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Weekly Archive

By: Ted Butler - 21 June, 2019

Recent developments indicate, almost beyond question, that when it comes to silver (and gold), JPMorgan is operating in direct violation of the law. So clear is the proof of this allegation that the only real question is why JPM is allowed to openly flaunt basic commodity and antitrust law? Before getting to the why, let me first establish that JPMorgan is, indeed, violating the law when it comes to silver and gold. Full Story

By: Gary Christenson - 20 June, 2019

If a country subsidizes butter, it will get more butter. Because the U.S. subsidizes banker fraud, central banking, welfare, warfare, defaulted student loans, bad policies, too-big-to-fail banks and congressional stupidity… then the U.S. will get more of these problems. We’ll pay via consumer price inflation and massive interest payments. However, gold and silver will preserve purchasing power.

There are no free lunches for most people. Someone pays. Central bankers may create currency units to buy gold at no cost, but the rest of us pay for their manipulations. Full Story

By: Hubert Moolman - 20 June, 2019

The gold market is looking a lot like it did early in the millennium, at the start of the bull market. It is setting up for a gold bull market that is likely to be way more intense than the previous one, due to the structural weaknesses incurred by the monetary system since then.

Debt levels, for example, have grown significantly since the early 2000s. US Government debts (Federal debt) as a percentage of GDP has grown from 55% in 2000 to 105% today. Full Story

By: Dave Kranzler - 19 June, 2019

The rate on a 30yr fixed mortgage has dropped over 100 basis points since November, yet housing sales have been declining. It would be interesting to know to what extent home sales would have have declined over the last few months if rates had not fallen over 1% in 7 months. Just look at the big gap down in mortgage purchase applications reported this week despite a 10yr yield that has fallen relentlessly.

It doesn’t really matter what the Fed does today with the Fed Funds rate policy decision. To be sure, if the FOMC postures toward take rates to zero if necessary it might juice the stock market temporarily. But it won’t take long for brains to take over from the algos and interpret the message that would be transmitted by the FOMC as extraordinarily bearish. Full Story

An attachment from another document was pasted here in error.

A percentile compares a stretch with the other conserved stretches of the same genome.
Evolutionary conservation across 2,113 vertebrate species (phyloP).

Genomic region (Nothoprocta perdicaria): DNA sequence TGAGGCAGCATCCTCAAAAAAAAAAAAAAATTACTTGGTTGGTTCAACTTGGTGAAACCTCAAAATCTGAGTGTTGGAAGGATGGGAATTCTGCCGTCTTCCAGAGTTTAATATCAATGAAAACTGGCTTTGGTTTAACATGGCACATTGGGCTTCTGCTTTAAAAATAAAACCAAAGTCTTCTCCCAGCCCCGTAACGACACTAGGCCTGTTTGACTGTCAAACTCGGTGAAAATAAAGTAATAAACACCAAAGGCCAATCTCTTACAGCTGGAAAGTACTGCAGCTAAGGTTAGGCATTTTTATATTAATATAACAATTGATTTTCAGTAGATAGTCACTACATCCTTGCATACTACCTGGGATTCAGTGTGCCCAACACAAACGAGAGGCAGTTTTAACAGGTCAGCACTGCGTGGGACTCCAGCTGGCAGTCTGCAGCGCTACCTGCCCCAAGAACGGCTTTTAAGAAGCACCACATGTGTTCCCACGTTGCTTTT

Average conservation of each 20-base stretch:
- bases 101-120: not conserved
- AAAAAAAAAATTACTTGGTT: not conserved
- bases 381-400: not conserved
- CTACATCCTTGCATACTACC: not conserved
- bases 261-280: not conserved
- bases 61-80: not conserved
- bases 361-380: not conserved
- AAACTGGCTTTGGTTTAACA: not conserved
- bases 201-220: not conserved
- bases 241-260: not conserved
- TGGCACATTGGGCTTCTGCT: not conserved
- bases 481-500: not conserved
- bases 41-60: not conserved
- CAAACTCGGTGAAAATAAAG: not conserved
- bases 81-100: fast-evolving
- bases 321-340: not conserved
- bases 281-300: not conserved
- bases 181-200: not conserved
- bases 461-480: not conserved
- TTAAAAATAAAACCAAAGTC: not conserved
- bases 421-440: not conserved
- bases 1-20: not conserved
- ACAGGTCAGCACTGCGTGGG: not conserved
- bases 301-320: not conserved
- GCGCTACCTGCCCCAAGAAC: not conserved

By: Frank Holmes, US Funds - 19 June, 2019

Last week was a strong one for gold, which managed to eke out its fourth straight week of positive gains. The price of the yellow metal broke above $1,350 an ounce last Friday, while gold miners, as measured by the NYSE Arca Gold Miners Index, tested their 52-week high.

Investors sought safe haven investments on a number of geopolitical risks, including protests in Hong Kong over the now-delayed extradition bill and an attack on two oil tankers near Iran and the Strait of Hormuz, the world’s busiest sea lane through which a fifth of global oil consumption passes. After placing the blame on Tehran, President Donald Trump now faces a tough decision on how to respond, if at all. Full Story

By: Stefan Gleason - 19 June, 2019

Uncle Sam is going broke. That’s not exactly news – at least not to anyone who has been paying attention to the sorry state of federal finances.

Yet to most Americans, the ballooning national debt ($22.3 trillion and counting) isn’t a problem that impacts their daily lives. They won’t directly perceive the cost of another trillion dollars in borrowing in the government’s next fiscal year.

A trillion dollars here, a trillion dollars there. Full Story

By: Richard (Rick) Mills, Ahead of the herd - 19 June, 2019

When Americans elect or re-elect a president in the fall of 2020, there is a very good chance the closest thing to their hearts - their wallets - will be top of mind.

That’s because many are predicting the longest-running economic expansion in US history is about to slam on the brakes. It’s been over a decade since The Great Recession of 2007-09 plunged the world into monetary despair. That downturn was particularly bad because it combined an economic slowdown with problems in the financial system, rudely exposed by the sub-prime mortgage crisis.

In this article we are asking, what is the best indicator for predicting the next recession? What does the current data say about a recession? Full Story

By: Avi Gilburt - 19 June, 2019

I said this back in May. And, since that time, TLT has not only struck our minimum target, it hit a high of 132.58, and I still think we have higher to go. Yet, people are still debating whether the Fed will lower rates? Are we still going to debate about whether the world is flat too?

Full Story

By: Robert Lambourne - 19 June, 2019

The statement of account for May 2019 of the Bank for International Settlements, published this week, indicates that the bank is still trading gold swaps, which the bank uses to gain access to gold held by commercial banks. But the statement indicates that bank's recent activity in the gold market is much reduced from its activity during the second half of 2018. Full Story

By: Stewart Thomson, Graceland Updates - 19 June, 2019

China is an economic bullet train carrying 1.4 billion gold-focused passengers. It’s blasting through a melting block of American fiat-focused butter, and India’s citizens are poised to take everything China’s citizens are doing to even greater gold-oriented heights.

The rise of the Chindian gold-oriented economic empire and the decline of the American empire are both unstoppable processes.

There’s no question that Trump will negotiate numerous trade deals with more favourable terms for America than his presidential predecessors ever did, but the tariff taxes involved mean these deals create less global growth rather than more. Full Story

By: Dave Kranzler - 18 June, 2019

This is just the beginning of what will eventually turn out to be a period of epic money printing and systemic bailouts by Central Banks in conjunction with their sovereign lap-dogs. Only this time the scale of the operation will dwarf the monetization program that began in 2008. The price of gold more than doubled with ease the first time around. In my mind there’s no question that the $1350 official price-cap will fail. At that point its anyone’s guess how high the price will move in U.S. dollars. But the price of gold is already breaking out in several currencies other than the dollar.